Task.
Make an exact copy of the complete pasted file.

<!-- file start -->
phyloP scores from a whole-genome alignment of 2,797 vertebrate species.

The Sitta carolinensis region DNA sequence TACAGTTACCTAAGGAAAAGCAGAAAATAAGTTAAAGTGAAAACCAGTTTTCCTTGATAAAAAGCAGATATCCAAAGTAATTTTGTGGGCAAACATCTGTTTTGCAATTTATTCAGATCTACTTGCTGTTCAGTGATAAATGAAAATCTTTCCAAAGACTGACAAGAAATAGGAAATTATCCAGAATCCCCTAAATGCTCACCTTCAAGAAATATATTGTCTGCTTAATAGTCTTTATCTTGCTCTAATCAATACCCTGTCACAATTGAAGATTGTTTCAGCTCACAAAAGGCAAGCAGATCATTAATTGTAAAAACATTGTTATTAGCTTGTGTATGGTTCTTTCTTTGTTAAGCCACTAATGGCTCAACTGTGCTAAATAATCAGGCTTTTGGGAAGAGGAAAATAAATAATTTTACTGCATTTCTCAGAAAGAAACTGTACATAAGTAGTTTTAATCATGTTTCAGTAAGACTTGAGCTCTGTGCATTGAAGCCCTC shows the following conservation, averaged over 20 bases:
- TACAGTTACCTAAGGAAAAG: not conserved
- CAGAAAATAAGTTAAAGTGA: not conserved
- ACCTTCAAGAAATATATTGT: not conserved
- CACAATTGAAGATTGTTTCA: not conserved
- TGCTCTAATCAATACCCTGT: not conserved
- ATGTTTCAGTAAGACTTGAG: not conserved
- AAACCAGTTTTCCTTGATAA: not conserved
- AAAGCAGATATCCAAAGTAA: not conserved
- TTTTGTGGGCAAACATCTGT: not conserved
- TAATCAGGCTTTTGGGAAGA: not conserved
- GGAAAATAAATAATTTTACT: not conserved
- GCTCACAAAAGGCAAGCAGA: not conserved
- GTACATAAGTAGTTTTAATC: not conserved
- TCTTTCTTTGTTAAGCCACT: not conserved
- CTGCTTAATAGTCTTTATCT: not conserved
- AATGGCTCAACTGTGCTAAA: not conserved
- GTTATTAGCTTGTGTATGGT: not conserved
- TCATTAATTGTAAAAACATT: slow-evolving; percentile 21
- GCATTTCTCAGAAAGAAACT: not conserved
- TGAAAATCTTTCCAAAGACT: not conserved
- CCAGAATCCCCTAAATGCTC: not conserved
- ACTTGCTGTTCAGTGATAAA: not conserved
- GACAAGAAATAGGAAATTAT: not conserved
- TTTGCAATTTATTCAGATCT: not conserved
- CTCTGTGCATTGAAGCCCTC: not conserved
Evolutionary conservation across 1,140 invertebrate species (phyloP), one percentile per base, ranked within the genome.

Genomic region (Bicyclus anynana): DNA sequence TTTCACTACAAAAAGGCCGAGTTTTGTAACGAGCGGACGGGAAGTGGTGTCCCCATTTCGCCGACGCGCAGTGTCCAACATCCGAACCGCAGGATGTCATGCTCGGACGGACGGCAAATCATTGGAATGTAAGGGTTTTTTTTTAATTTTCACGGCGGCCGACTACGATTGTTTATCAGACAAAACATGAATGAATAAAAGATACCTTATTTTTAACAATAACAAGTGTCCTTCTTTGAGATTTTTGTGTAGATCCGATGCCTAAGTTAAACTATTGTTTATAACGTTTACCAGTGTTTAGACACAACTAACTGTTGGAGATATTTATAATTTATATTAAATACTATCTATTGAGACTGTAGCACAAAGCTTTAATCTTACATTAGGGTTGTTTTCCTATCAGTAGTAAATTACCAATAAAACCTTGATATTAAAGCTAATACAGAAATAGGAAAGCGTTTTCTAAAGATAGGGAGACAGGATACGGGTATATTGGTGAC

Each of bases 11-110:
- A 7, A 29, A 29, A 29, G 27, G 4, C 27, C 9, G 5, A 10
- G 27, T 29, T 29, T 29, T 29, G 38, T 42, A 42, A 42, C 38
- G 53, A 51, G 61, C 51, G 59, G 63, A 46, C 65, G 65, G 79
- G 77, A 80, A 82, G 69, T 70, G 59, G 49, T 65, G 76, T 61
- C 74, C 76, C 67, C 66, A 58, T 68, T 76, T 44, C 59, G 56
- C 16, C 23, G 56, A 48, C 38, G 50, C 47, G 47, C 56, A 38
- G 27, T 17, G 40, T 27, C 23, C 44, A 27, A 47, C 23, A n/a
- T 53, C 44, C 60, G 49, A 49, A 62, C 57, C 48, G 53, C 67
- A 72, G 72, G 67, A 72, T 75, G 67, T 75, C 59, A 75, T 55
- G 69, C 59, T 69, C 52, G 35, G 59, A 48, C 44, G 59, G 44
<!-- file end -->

phyloP scores from a whole-genome alignment of 2,797 vertebrate species.

The Sitta carolinensis region DNA sequence TACAGTTACCTAAGGAAAAGCAGAAAATAAGTTAAAGTGAAAACCAGTTTTCCTTGATAAAAAGCAGATATCCAAAGTAATTTTGTGGGCAAACATCTGTTTTGCAATTTATTCAGATCTACTTGCTGTTCAGTGATAAATGAAAATCTTTCCAAAGACTGACAAGAAATAGGAAATTATCCAGAATCCCCTAAATGCTCACCTTCAAGAAATATATTGTCTGCTTAATAGTCTTTATCTTGCTCTAATCAATACCCTGTCACAATTGAAGATTGTTTCAGCTCACAAAAGGCAAGCAGATCATTAATTGTAAAAACATTGTTATTAGCTTGTGTATGGTTCTTTCTTTGTTAAGCCACTAATGGCTCAACTGTGCTAAATAATCAGGCTTTTGGGAAGAGGAAAATAAATAATTTTACTGCATTTCTCAGAAAGAAACTGTACATAAGTAGTTTTAATCATGTTTCAGTAAGACTTGAGCTCTGTGCATTGAAGCCCTC shows the following conservation, averaged over 20 bases:
- TACAGTTACCTAAGGAAAAG: not conserved
- CAGAAAATAAGTTAAAGTGA: not conserved
- ACCTTCAAGAAATATATTGT: not conserved
- CACAATTGAAGATTGTTTCA: not conserved
- TGCTCTAATCAATACCCTGT: not conserved
- ATGTTTCAGTAAGACTTGAG: not conserved
- AAACCAGTTTTCCTTGATAA: not conserved
- AAAGCAGATATCCAAAGTAA: not conserved
- TTTTGTGGGCAAACATCTGT: not conserved
- TAATCAGGCTTTTGGGAAGA: not conserved
- GGAAAATAAATAATTTTACT: not conserved
- GCTCACAAAAGGCAAGCAGA: not conserved
- GTACATAAGTAGTTTTAATC: not conserved
- TCTTTCTTTGTTAAGCCACT: not conserved
- CTGCTTAATAGTCTTTATCT: not conserved
- AATGGCTCAACTGTGCTAAA: not conserved
- GTTATTAGCTTGTGTATGGT: not conserved
- TCATTAATTGTAAAAACATT: slow-evolving; percentile 21
- GCATTTCTCAGAAAGAAACT: not conserved
- TGAAAATCTTTCCAAAGACT: not conserved
- CCAGAATCCCCTAAATGCTC: not conserved
- ACTTGCTGTTCAGTGATAAA: not conserved
- GACAAGAAATAGGAAATTAT: not conserved
- TTTGCAATTTATTCAGATCT: not conserved
- CTCTGTGCATTGAAGCCCTC: not conserved
Evolutionary conservation across 1,140 invertebrate species (phyloP), one percentile per base, ranked within the genome.

Genomic region (Bicyclus anynana): DNA sequence TTTCACTACAAAAAGGCCGAGTTTTGTAACGAGCGGACGGGAAGTGGTGTCCCCATTTCGCCGACGCGCAGTGTCCAACATCCGAACCGCAGGATGTCATGCTCGGACGGACGGCAAATCATTGGAATGTAAGGGTTTTTTTTTAATTTTCACGGCGGCCGACTACGATTGTTTATCAGACAAAACATGAATGAATAAAAGATACCTTATTTTTAACAATAACAAGTGTCCTTCTTTGAGATTTTTGTGTAGATCCGATGCCTAAGTTAAACTATTGTTTATAACGTTTACCAGTGTTTAGACACAACTAACTGTTGGAGATATTTATAATTTATATTAAATACTATCTATTGAGACTGTAGCACAAAGCTTTAATCTTACATTAGGGTTGTTTTCCTATCAGTAGTAAATTACCAATAAAACCTTGATATTAAAGCTAATACAGAAATAGGAAAGCGTTTTCTAAAGATAGGGAGACAGGATACGGGTATATTGGTGAC

Each of bases 11-110:
- A 7, A 29, A 29, A 29, G 27, G 4, C 27, C 9, G 5, A 10
- G 27, T 29, T 29, T 29, T 29, G 38, T 42, A 42, A 42, C 38
- G 53, A 51, G 61, C 51, G 59, G 63, A 46, C 65, G 65, G 79
- G 77, A 80, A 82, G 69, T 70, G 59, G 49, T 65, G 76, T 61
- C 74, C 76, C 67, C 66, A 58, T 68, T 76, T 44, C 59, G 56
- C 16, C 23, G 56, A 48, C 38, G 50, C 47, G 47, C 56, A 38
- G 27, T 17, G 40, T 27, C 23, C 44, A 27, A 47, C 23, A n/a
- T 53, C 44, C 60, G 49, A 49, A 62, C 57, C 48, G 53, C 67
- A 72, G 72, G 67, A 72, T 75, G 67, T 75, C 59, A 75, T 55
- G 69, C 59, T 69, C 52, G 35, G 59, A 48, C 44, G 59, G 44